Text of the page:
However, when the gap distances are smaller than ~390 pm, the Stark tuning rates are found to decrease rapidly, which implies that either the orientation or magnitude of the dynamic dipole, or both, is likely to change significantly due to the ever-approaching tip. To help understand the structural changes in the adsorbed CO molecule due to the interaction with the tip, we performed theoretical simulations based on density functional theory (DFT) (see Supplementary Fig. S5 for details). Fig. 3e shows the dependence of the C−O bond length and the CO tilting angle on the gap distance between the tip and the substrate. For gap distances larger than ~500 pm, the tilting angles of the CO molecule with respect to the surface normal were negligibly small, while the bond lengths remained nearly constant. However, when the gap distance decreased from 500 pm to ~400 pm, the molecule still remained essentially un-tilted, but the bond length became slightly elongated. As the gap distance further decreased below ~400 pm, the molecule started to tilt and the bond length became elongated more rapidly.

      It is worth pointing out that the gap distance of ~3.9 Å observed for the turning point of the Stark tuning rates in Fig. 3c does not seem to be accidental. This distance corresponds to an interatomic distance of ~3.6 Å between the Ag atom at the tip apex and the O atom of the CO molecule, which is very close to the Ag···O van der Waals distance of ~3.65 Å42. That is, for gap distances above 390 pm, the force between the tip and the CO molecule is mainly an attractive van der Waals interaction, which pulls the C−O bond slightly longer but naturally maintains the adsorbed CO molecule in the vertical configuration without tilting. However, when the gap distance is smaller than 390 pm, beyond the Ag···O van der Waals contact, the Pauli repulsive force between the tip and the CO molecule starts to dominate, causing the CO molecule to tilt away from the upright configuration. According to the theoretical simulations shown in Fig. 3e, f, such tilting could lead to more overlap of the electronic densities of CO with the surface Cu atoms, and thus, more charge transfer from the substrate (see Supplementary Figs. S6–S7). As a result, the antibonding 2π* orbitals of CO could become more occupied upon tip approach, which leads to the elongation of the C−O bond and the resultant continuous redshift of the C−O stretching vibration mode. Moreover, the magnitude of the dynamic dipole moment also decreases, particularly when the tip is very close (d < 390 pm), as shown in Fig. 3c and 3f. Therefore, the observed decrease in the slope of the Raman peak shifts against gap distances can be attributed to the reduction in the value of Δμ·E, arising from both the tilting and decrease in the dynamic dipole Δμ as the tip approaches.

      To further examine the tilting of the adsorbed CO molecule on the Cu(100) surface, we measured the spatial TERS mapping images for the C−O stretching mode at different gap distances (i.e. tip heights). Fig. 4a shows an STM topograph of a single CO molecule adsorbed on top of a Cu atom, with the schematic in Fig. 4b illustrating the corresponding atomic structure in the same area. By scanning the tip over the adsorbed CO molecule in the constant-height mode and acquiring a TERS spectrum at each pixel during scanning, we can simultaneously obtain spatial mapping images of TERS intensities and Raman peak shifts for the C−O stretching mode, as shown in Fig. 4cf for a fixed gap distance of 230 pm or 185 pm, respectively. While the spatial distribution of the TERS intensities was almost symmetric, the Raman peak shifts appeared to distribute their minima toward the hollow site along the [110] direction, which is consistent with the optimised structure of the adsorbed CO molecule with an approaching tip (see Supplementary Fig. S5 for details). To analyse these differences in detail, we compared the line profiles of the TERS intensities and peak shifts along the [110] direction (dashed line in Fig. 4b), as shown in Fig. 4g. In principle, for a fixed chemical bond on the surface, a closer tip would provide better spatial resolution in TERS mapping because of the more localised plasmonic field in the nanocavity. However, the observed line profiles of the TERS intensities show a similar full width at half maximum (FWHM) of approximately 5.6 Å for gap distances of 230 and 185 pm, with the shorter one even appearing slightly larger (Fig. 4g). Notably, such a FWHM value, while clearly demonstrating a spatial resolution down to sub-nanometre scales, is much larger than the spatial resolution previously demonstrated for a single chemical bond (~1.5 Å) under similar gap distances24,25. Therefore, the adsorbed CO molecule appears unstable during TERS mapping and is likely to tilt differently, depending on the degree of tip−molecule interactions during scanning.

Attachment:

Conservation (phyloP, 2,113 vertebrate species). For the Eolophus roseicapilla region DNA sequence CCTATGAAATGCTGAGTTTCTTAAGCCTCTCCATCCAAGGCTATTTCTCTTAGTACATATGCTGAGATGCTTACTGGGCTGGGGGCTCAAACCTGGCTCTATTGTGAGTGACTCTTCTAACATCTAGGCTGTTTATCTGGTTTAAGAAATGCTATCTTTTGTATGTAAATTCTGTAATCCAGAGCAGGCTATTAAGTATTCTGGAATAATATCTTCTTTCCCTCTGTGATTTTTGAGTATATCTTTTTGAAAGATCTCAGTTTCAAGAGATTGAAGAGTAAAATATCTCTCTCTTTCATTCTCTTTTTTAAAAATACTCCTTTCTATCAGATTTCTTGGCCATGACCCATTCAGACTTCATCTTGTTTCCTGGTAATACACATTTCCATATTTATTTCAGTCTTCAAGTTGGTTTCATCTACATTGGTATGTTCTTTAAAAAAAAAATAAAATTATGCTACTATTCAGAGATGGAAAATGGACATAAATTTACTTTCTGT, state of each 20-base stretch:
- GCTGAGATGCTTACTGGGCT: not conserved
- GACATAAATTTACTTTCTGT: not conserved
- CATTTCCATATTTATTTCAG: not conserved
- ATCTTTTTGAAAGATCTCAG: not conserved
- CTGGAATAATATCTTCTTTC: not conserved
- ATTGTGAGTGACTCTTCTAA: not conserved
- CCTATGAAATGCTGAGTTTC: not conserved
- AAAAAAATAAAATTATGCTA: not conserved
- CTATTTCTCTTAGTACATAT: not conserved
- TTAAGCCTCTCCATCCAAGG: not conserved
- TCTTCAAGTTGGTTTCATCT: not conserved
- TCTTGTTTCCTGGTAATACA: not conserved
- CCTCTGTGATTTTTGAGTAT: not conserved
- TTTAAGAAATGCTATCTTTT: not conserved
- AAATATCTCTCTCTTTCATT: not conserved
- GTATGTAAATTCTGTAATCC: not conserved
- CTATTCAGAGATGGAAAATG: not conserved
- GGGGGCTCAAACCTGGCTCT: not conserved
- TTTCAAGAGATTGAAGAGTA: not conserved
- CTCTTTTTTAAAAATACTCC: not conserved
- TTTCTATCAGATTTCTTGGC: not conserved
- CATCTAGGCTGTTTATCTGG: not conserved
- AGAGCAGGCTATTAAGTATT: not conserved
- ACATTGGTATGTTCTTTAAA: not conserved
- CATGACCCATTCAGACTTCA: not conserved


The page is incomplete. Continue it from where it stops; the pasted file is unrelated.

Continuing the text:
Fig. 4  Revealing the sway direction of the CO molecule by TERS mapping. a STM image of a single CO molecule on the Cu(100) surface (18 Å×18 Å, −0.02 V, 2 pA). b Schematic illustrating the sway direction of the CO molecule. The dashed line-trace is used for all the line-profile analyses in this figure. c, d Raman intensity maps for the C−O stretching mode obtained from the experimental spectroscopic image in the constant-height mode (25×25 pixels, 18 Å×18 Å, 5 s per pixel). The gap distance is 230 pm in c and 185 pm in d. e, f Spatial distribution of Raman peak shifts. The gap distance is 230 pm in e and 185 pm in f. g, h Line-profile analyses of Raman intensities (g) and peak shifts (h) for the same dashed line trace shown in b.